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Xinjiang’s solar industry has launched an offensive charm as sanctions are clarified

A Xinjiang supplier to the world’s leading solar cell manufacturers has denied allegations of forced labor practices, as the U.S. thinks it could impose sanctions that jeopardize the dominance of China’s remote regions of the solar supply chain.

Daqo New Energy, one of Xinjiang’s largest polysilicon manufacturers, has launched a public relations campaign to address the allegations and organized a media tour last week involving the Financial Times. The campaign was the latest step in Beijing’s propaganda efforts to address human rights abuses and foreign allegations. genocide in the region.

Over the past decade, the Xinjiang government has used subsidies, preferential tax policies and cheap energy to secure the global central position in the solar panel supply chain. The Northwest region produces about 45 percent of the world polysilicon, a material refined from quartz, used in most photovoltaic cells, devices that convert sunlight into electricity.

Human rights groups and foreign governments are investigating the polysilicon manufacturing in Xinjiang, thanks to a controversial scheme to transfer workers who are supposedly benefiting the industry. forced labor.

On the route of the plant, in a wet industrial area about 30 minutes from the city of Shihezi, Daqo executives said there was no such thing as forced labor in their factory. The directors added that they wanted to protect this claim with an independent third-party audit.

These efforts, however, are unlikely to be facilitated foreign pressure, analysts said. Even if individual producers like Daqo are cleaned up by inspectors, the role of the region in all phases of the integrated solar power supply chain would make every effort by any company with Xinjiang operations to avoid international scrutiny.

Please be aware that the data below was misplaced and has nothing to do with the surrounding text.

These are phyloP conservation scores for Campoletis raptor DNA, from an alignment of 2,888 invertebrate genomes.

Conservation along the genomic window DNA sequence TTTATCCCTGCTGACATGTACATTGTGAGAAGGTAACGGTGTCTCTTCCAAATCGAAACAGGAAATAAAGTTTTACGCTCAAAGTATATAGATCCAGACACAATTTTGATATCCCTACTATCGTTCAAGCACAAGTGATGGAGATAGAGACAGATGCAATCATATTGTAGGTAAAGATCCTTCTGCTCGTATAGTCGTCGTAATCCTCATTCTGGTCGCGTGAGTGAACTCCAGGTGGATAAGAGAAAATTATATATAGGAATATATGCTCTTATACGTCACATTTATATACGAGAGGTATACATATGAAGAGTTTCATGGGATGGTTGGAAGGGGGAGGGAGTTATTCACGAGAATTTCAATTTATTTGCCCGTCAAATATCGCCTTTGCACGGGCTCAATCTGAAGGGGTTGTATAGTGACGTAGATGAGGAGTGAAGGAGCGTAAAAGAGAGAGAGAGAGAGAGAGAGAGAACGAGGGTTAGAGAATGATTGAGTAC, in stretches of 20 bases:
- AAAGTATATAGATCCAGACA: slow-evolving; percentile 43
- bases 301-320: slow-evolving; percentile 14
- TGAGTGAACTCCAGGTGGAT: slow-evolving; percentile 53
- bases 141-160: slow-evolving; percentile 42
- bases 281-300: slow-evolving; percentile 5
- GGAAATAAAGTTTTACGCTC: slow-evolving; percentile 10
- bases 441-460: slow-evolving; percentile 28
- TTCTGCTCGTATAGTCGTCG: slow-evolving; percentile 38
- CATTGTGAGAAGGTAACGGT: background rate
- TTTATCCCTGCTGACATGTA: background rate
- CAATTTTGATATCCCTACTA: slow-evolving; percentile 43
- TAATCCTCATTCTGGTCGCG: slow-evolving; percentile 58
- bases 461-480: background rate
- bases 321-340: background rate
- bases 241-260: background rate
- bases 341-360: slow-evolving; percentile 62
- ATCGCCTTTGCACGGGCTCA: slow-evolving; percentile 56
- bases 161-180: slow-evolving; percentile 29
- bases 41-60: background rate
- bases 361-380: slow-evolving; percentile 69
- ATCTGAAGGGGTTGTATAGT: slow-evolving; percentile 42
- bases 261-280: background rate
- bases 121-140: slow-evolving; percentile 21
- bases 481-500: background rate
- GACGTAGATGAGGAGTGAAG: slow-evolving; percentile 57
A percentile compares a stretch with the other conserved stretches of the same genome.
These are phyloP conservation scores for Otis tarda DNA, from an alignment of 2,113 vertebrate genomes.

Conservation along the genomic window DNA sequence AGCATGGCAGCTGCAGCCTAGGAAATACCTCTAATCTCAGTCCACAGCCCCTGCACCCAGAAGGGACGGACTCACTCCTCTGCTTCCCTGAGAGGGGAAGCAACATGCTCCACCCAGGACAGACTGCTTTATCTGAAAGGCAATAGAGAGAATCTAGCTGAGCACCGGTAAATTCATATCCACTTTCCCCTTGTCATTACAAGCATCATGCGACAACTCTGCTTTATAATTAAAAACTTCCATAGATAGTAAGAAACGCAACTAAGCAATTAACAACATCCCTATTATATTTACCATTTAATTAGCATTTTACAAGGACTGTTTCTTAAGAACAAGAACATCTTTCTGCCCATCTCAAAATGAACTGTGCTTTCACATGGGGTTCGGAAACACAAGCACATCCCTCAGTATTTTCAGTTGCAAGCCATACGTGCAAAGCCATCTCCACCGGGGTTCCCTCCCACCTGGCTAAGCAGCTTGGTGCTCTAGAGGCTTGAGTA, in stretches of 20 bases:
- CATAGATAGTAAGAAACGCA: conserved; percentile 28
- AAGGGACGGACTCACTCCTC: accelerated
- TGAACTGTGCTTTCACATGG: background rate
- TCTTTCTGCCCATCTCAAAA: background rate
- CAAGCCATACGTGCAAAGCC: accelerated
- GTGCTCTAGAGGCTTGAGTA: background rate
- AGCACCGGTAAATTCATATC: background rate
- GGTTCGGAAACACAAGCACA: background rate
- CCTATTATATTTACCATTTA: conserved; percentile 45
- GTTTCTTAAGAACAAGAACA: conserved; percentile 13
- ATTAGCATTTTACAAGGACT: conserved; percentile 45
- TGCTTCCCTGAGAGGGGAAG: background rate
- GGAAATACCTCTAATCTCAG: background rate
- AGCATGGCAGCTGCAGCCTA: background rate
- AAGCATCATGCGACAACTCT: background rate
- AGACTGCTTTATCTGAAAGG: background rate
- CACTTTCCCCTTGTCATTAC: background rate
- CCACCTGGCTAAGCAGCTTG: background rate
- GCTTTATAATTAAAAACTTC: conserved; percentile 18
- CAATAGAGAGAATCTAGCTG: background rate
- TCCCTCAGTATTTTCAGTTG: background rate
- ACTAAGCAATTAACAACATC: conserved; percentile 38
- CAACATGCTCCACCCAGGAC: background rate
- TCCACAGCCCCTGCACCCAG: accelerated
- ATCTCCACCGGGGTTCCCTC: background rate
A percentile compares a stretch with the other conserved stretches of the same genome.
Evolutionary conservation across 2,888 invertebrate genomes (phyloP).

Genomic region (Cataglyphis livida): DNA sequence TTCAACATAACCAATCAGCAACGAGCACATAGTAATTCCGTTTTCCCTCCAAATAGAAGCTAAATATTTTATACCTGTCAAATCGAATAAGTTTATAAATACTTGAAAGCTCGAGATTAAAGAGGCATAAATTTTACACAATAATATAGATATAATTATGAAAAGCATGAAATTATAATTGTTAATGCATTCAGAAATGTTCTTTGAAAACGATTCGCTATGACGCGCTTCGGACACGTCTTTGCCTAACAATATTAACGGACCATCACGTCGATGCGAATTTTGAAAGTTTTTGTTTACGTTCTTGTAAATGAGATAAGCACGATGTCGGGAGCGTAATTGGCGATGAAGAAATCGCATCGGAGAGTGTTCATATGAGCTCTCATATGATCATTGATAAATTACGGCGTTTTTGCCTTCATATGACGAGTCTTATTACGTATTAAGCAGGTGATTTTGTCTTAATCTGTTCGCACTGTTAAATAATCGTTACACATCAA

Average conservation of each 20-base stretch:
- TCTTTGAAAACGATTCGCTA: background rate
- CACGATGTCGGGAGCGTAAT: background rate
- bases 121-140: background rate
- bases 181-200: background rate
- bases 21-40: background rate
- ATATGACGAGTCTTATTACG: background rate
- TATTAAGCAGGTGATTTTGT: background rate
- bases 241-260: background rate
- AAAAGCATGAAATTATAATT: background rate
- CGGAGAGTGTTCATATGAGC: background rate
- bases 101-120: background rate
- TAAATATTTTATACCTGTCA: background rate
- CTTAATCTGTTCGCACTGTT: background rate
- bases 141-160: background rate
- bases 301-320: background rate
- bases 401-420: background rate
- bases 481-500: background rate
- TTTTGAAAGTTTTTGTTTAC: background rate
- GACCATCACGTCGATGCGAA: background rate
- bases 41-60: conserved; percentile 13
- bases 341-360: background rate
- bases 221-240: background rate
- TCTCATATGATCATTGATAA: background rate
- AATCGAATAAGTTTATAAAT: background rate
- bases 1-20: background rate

They have accused the Chinese Communist Party arbitrary internalization More than 1m Uyghurs, Kazakhs, Uzbeks and mostly Muslims in the region. Many of the detainees are taken to factory jobs. Human rights groups have complained that the practice is violated because workers often have no choice but to take office.

The days following Daqor’s tour, a report She used official company documents published by the Helena Kennedy Center for International Justice at Sheffield Hallam University and Chinese state media reports to show in the most detailed detail so far the many links to work programs across Xinjiang’s solar energy industry, including Daqo suppliers. and customers.

A worker rides a bicycle in front of the storage tank and distillation towers at the Daqo New Energy plant

Daqo is one of four companies operating in Xinjiang’s polysilicon factories © Qilai Shen / Bloomberg

Workers use machinery to collect polysilicon rods at the Daqo New Energy plant

Workers use machinery to collect polysilicon rods from chemical vapor deposition chambers © Qilai Shen / Bloomberg

“[Module] manufacturers who want to prevent the production of goods that may be contaminated by forced labor will have to carefully examine their supply chains until they reach raw quartz to see if they are produced with forced labor, ”the report’s authors wrote.

Michael McCaul, a senior Republican on the U.S. House Foreign Affairs Committee, told the FT that more and more evidence needs to put more pressure on President Joe Biden to act.

“The report provides evidence of slave labor in the solar panel supply chain,” McCaul said. “John Kerry admitted that the solar panel supply chain is tainted by slave labor in China. How much more evidence does the world – and the Biden administration – need before it can finally act?”